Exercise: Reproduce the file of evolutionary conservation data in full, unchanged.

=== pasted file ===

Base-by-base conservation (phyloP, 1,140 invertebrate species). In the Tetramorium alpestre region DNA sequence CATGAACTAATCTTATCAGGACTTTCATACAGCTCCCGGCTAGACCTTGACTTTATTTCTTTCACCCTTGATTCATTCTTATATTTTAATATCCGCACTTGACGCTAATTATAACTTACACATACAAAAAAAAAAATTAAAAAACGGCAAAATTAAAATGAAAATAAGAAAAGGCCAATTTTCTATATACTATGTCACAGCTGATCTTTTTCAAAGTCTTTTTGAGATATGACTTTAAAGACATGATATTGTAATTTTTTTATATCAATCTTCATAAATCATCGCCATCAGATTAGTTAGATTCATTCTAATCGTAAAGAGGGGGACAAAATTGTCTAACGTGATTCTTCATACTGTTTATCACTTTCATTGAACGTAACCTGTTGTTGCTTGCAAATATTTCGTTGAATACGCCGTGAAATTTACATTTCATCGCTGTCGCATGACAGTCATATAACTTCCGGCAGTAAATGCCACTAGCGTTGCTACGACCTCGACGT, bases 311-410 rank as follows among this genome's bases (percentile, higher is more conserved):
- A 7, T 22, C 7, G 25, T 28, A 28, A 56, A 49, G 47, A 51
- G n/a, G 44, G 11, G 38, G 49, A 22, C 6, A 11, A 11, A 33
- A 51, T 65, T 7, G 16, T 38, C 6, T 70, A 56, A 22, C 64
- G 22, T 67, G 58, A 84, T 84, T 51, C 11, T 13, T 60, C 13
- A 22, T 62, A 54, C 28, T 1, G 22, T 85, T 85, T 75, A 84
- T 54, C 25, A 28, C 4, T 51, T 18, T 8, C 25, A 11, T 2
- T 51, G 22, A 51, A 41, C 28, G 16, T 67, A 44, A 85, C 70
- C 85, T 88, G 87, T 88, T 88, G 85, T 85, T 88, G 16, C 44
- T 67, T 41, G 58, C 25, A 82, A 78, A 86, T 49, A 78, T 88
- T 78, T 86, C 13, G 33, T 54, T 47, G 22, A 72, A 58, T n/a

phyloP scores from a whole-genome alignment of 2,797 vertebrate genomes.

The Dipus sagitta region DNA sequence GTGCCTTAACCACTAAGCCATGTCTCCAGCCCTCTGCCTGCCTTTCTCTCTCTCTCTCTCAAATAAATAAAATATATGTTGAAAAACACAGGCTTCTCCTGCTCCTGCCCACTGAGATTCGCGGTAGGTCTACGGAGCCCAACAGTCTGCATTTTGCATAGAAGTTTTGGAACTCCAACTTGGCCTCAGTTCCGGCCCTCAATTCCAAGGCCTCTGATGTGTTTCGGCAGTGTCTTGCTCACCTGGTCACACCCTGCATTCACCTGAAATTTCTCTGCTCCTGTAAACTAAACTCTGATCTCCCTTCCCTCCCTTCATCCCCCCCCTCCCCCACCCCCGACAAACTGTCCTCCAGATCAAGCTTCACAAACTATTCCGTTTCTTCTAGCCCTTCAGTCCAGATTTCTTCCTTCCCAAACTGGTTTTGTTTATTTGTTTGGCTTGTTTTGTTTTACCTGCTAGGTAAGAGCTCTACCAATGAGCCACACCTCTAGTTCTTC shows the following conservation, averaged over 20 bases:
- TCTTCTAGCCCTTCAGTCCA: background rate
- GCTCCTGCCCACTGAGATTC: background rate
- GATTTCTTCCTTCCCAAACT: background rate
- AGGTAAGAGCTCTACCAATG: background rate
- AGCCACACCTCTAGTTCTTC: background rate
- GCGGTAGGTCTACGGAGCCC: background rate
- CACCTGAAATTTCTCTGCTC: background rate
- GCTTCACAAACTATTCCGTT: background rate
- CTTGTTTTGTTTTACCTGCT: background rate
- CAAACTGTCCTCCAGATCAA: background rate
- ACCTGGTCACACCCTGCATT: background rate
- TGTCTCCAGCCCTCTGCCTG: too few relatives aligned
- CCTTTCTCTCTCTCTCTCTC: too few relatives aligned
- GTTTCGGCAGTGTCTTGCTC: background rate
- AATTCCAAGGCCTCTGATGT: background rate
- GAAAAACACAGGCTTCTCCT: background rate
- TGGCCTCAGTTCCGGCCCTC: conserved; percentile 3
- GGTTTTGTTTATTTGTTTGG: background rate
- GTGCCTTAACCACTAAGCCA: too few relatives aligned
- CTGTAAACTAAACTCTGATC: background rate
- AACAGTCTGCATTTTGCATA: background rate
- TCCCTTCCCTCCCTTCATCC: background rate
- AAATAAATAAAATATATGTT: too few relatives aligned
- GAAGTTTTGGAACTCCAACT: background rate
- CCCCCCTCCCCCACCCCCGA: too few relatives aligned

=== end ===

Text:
Base-by-base conservation (phyloP, 1,140 invertebrate species). In the Tetramorium alpestre region DNA sequence CATGAACTAATCTTATCAGGACTTTCATACAGCTCCCGGCTAGACCTTGACTTTATTTCTTTCACCCTTGATTCATTCTTATATTTTAATATCCGCACTTGACGCTAATTATAACTTACACATACAAAAAAAAAAATTAAAAAACGGCAAAATTAAAATGAAAATAAGAAAAGGCCAATTTTCTATATACTATGTCACAGCTGATCTTTTTCAAAGTCTTTTTGAGATATGACTTTAAAGACATGATATTGTAATTTTTTTATATCAATCTTCATAAATCATCGCCATCAGATTAGTTAGATTCATTCTAATCGTAAAGAGGGGGACAAAATTGTCTAACGTGATTCTTCATACTGTTTATCACTTTCATTGAACGTAACCTGTTGTTGCTTGCAAATATTTCGTTGAATACGCCGTGAAATTTACATTTCATCGCTGTCGCATGACAGTCATATAACTTCCGGCAGTAAATGCCACTAGCGTTGCTACGACCTCGACGT, bases 311-410 rank as follows among this genome's bases (percentile, higher is more conserved):
- A 7, T 22, C 7, G 25, T 28, A 28, A 56, A 49, G 47, A 51
- G n/a, G 44, G 11, G 38, G 49, A 22, C 6, A 11, A 11, A 33
- A 51, T 65, T 7, G 16, T 38, C 6, T 70, A 56, A 22, C 64
- G 22, T 67, G 58, A 84, T 84, T 51, C 11, T 13, T 60, C 13
- A 22, T 62, A 54, C 28, T 1, G 22, T 85, T 85, T 75, A 84
- T 54, C 25, A 28, C 4, T 51, T 18, T 8, C 25, A 11, T 2
- T 51, G 22, A 51, A 41, C 28, G 16, T 67, A 44, A 85, C 70
- C 85, T 88, G 87, T 88, T 88, G 85, T 85, T 88, G 16, C 44
- T 67, T 41, G 58, C 25, A 82, A 78, A 86, T 49, A 78, T 88
- T 78, T 86, C 13, G 33, T 54, T 47, G 22, A 72, A 58, T n/a

phyloP scores from a whole-genome alignment of 2,797 vertebrate genomes.

The Dipus sagitta region DNA sequence GTGCCTTAACCACTAAGCCATGTCTCCAGCCCTCTGCCTGCCTTTCTCTCTCTCTCTCTCAAATAAATAAAATATATGTTGAAAAACACAGGCTTCTCCTGCTCCTGCCCACTGAGATTCGCGGTAGGTCTACGGAGCCCAACAGTCTGCATTTTGCATAGAAGTTTTGGAACTCCAACTTGGCCTCAGTTCCGGCCCTCAATTCCAAGGCCTCTGATGTGTTTCGGCAGTGTCTTGCTCACCTGGTCACACCCTGCATTCACCTGAAATTTCTCTGCTCCTGTAAACTAAACTCTGATCTCCCTTCCCTCCCTTCATCCCCCCCCTCCCCCACCCCCGACAAACTGTCCTCCAGATCAAGCTTCACAAACTATTCCGTTTCTTCTAGCCCTTCAGTCCAGATTTCTTCCTTCCCAAACTGGTTTTGTTTATTTGTTTGGCTTGTTTTGTTTTACCTGCTAGGTAAGAGCTCTACCAATGAGCCACACCTCTAGTTCTTC shows the following conservation, averaged over 20 bases:
- TCTTCTAGCCCTTCAGTCCA: background rate
- GCTCCTGCCCACTGAGATTC: background rate
- GATTTCTTCCTTCCCAAACT: background rate
- AGGTAAGAGCTCTACCAATG: background rate
- AGCCACACCTCTAGTTCTTC: background rate
- GCGGTAGGTCTACGGAGCCC: background rate
- CACCTGAAATTTCTCTGCTC: background rate
- GCTTCACAAACTATTCCGTT: background rate
- CTTGTTTTGTTTTACCTGCT: background rate
- CAAACTGTCCTCCAGATCAA: background rate
- ACCTGGTCACACCCTGCATT: background rate
- TGTCTCCAGCCCTCTGCCTG: too few relatives aligned
- CCTTTCTCTCTCTCTCTCTC: too few relatives aligned
- GTTTCGGCAGTGTCTTGCTC: background rate
- AATTCCAAGGCCTCTGATGT: background rate
- GAAAAACACAGGCTTCTCCT: background rate
- TGGCCTCAGTTCCGGCCCTC: conserved; percentile 3
- GGTTTTGTTTATTTGTTTGG: background rate
- GTGCCTTAACCACTAAGCCA: too few relatives aligned
- CTGTAAACTAAACTCTGATC: background rate
- AACAGTCTGCATTTTGCATA: background rate
- TCCCTTCCCTCCCTTCATCC: background rate
- AAATAAATAAAATATATGTT: too few relatives aligned
- GAAGTTTTGGAACTCCAACT: background rate
- CCCCCCTCCCCCACCCCCGA: too few relatives aligned